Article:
Our love affair with the digital download lasted for less than a decade. Devices such as the iPod and Kindle helped to persuade us that paying to own a few megabytes of data, rather than the book or CD equivalent, was a blessing.
With our new-found ability to carry thousands of novels or albums around in our bag or pocket, the fact that we couldn’t hold those artefacts in our hands became a minor inconvenience. But the assumption that downloads would continue to ride high as the pre-eminent form of cultural consumption turned out to be wrong.
The music and book download markets peaked in about 2012 and 2014 respectively, and since then the sales reports have been consistent: the popularity of e-books is waning, while hardback and paperback sales continue to hold up. The same is said of music, with reports last week from the USA confirming that physical media is now outselling downloads once again. Indeed, the RIAA, the US recording industry's trade association, referred to vinyl albums as "a bright spot among physical formats", with sales up 10 per cent. But does this really indicate a rediscovered fondness for the physical object? Or has our consumption of media become so complex that it's almost immune to analysis?
The recent, and improbable, resurgence of the popularity of vinyl is frequently held up as a sign that we like our music purchases to be tangible, even fragile. UK retailers such as Tesco and HMV have helped vinyl sales reach levels not seen since the early 1990s. Indeed, last year the British supermarket Sainsbury's launched its own vinyl record label to capitalise on that enthusiasm. Surprisingly, however, this cultural shift is not entirely driven by audiophiles who claim that the format offers superior sound quality, or older people who wish to return to a more considered way of listening to music.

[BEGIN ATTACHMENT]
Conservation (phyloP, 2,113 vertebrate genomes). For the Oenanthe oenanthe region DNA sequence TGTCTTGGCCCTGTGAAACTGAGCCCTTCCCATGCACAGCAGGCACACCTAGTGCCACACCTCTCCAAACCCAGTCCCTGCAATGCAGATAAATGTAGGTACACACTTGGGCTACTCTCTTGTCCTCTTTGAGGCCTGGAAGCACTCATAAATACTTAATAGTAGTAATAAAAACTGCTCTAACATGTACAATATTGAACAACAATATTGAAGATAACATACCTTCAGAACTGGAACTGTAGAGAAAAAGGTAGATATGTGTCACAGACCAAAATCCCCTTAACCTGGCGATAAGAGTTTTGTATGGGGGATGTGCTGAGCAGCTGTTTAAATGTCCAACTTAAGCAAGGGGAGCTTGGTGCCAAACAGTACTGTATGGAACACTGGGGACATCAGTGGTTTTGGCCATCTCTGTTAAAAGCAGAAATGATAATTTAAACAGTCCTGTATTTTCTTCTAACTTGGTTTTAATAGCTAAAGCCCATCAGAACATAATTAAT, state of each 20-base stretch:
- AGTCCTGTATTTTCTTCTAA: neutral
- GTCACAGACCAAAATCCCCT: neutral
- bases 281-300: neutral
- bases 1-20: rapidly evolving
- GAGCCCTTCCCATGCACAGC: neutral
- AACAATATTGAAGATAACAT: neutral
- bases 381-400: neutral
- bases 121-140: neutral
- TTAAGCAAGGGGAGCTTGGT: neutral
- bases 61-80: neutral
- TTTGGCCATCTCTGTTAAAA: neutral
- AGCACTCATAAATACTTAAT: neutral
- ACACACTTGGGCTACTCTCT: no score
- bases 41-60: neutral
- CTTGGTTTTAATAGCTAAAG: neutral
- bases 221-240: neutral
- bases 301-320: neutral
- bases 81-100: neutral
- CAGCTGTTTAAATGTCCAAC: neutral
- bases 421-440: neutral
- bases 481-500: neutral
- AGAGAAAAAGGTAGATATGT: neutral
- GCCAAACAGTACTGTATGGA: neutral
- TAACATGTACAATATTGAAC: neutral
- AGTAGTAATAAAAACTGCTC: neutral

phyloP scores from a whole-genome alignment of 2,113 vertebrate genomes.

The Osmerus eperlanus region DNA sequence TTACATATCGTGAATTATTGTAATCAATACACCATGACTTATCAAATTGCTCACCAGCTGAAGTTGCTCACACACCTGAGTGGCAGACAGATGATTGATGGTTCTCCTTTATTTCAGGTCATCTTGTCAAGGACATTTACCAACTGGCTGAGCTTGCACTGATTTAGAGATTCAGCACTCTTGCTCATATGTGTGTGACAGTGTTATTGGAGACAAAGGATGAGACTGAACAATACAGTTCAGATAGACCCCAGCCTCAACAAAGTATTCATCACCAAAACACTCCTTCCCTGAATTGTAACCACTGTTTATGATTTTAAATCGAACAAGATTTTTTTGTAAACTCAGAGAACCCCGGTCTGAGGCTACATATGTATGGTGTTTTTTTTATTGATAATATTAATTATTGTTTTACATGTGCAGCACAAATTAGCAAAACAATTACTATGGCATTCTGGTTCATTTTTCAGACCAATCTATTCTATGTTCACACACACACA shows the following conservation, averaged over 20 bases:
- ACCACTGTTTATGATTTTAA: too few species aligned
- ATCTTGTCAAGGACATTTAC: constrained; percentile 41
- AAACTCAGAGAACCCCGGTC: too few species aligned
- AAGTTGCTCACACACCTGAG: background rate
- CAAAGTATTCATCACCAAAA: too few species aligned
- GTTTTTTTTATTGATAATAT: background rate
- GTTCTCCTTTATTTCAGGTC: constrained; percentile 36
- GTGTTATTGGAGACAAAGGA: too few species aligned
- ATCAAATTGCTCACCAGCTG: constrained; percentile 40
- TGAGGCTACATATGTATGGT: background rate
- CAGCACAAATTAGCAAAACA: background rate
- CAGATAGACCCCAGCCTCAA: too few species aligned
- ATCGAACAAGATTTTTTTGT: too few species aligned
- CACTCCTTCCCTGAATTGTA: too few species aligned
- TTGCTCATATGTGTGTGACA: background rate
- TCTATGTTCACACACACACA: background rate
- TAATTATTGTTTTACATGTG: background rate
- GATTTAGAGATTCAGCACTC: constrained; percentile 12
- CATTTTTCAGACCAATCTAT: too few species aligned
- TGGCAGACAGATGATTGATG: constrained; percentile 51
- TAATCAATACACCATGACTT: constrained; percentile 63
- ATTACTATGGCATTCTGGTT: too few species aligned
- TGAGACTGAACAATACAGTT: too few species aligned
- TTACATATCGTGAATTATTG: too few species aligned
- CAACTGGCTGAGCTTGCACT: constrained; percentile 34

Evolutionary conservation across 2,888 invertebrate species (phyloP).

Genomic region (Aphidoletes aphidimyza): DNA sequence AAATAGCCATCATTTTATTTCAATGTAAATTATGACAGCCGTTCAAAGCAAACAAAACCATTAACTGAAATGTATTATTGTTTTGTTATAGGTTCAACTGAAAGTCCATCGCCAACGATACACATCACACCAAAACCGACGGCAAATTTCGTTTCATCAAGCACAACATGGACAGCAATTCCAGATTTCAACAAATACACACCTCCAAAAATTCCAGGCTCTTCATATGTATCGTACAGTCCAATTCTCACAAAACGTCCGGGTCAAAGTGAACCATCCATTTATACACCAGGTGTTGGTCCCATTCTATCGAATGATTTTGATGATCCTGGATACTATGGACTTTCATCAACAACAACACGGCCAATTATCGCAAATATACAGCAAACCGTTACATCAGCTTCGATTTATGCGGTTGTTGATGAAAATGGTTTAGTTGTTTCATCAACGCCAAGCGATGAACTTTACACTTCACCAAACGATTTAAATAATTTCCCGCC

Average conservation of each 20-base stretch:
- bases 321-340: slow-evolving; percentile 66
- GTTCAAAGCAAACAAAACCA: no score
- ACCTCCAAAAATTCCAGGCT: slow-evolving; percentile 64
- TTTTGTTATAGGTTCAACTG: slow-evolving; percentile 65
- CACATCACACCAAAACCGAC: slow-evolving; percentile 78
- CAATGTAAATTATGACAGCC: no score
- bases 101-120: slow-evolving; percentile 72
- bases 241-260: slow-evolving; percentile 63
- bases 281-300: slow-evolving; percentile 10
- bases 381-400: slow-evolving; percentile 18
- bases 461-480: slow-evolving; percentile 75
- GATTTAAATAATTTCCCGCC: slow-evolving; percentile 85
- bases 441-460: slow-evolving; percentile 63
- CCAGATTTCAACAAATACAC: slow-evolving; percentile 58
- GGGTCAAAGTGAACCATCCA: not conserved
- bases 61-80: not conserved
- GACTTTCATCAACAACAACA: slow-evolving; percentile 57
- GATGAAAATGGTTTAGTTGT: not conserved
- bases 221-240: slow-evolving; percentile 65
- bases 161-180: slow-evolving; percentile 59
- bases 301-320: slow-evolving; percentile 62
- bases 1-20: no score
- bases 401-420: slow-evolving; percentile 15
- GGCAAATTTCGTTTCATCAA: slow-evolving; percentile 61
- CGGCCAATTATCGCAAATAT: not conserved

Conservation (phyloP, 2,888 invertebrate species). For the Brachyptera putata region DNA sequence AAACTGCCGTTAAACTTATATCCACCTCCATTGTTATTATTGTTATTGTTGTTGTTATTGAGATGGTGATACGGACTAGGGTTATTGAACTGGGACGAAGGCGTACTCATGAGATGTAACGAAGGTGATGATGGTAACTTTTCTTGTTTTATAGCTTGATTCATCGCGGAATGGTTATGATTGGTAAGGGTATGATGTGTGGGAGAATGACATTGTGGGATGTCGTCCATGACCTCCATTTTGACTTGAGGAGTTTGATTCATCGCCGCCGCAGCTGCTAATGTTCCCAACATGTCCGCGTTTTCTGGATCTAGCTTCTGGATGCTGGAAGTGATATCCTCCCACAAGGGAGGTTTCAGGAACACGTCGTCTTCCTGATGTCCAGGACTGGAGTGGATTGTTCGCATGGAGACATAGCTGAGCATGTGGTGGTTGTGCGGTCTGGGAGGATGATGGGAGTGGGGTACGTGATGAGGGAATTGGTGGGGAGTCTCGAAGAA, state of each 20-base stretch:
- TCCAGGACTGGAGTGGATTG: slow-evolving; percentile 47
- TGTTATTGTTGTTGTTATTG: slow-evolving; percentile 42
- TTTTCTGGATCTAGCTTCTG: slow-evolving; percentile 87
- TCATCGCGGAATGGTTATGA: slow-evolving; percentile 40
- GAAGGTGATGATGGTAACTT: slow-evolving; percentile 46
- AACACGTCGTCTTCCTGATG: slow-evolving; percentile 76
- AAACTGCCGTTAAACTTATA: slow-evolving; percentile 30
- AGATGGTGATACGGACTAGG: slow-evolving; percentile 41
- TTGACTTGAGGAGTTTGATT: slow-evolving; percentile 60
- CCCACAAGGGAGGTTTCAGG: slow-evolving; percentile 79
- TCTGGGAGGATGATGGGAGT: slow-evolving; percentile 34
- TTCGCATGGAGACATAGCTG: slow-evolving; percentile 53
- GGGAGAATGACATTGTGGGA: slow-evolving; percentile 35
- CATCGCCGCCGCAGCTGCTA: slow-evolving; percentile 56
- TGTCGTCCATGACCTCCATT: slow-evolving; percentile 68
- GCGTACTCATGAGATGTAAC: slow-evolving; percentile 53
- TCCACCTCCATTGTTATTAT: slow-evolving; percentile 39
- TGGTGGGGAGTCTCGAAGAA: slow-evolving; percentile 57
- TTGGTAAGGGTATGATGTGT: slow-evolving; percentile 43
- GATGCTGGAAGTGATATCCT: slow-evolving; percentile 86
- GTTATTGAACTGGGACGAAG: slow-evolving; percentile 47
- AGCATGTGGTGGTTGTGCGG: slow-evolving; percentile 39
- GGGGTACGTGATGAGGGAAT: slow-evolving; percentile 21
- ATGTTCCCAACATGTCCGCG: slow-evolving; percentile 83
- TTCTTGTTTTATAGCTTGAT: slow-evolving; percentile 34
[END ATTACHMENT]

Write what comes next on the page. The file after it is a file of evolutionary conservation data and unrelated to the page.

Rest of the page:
"Young people like to own a physical product as it makes them feel closer to the artist," said Patrizia Leighton, HMV's head of marketing last year, adding that the trend was particularly prevalent among young women. A study by eBay late last year labelled this renewed interest among young people in the idea of ownership of tangible cultural objects as "Generation Phygital".
The psychology of ownership is something that has long fascinated academics. A 1981 book, The Meaning Of Things, makes a case for how the objects we own "reflect and help create the ultimate goals of one's existence", and how they effectively become an extension of ourselves. As the digitisation of culture has taken a number of those objects out of our hands, it would follow that our relationship with them would also change.
Author and psychologist Christian Jarrett suggests that this may be a reason why digital piracy of music once ran so rampant. “Because people generally place a lower value on digital products,” he wrote last year, “it follows that many of us consider the theft of digital products as less serious than physical theft.”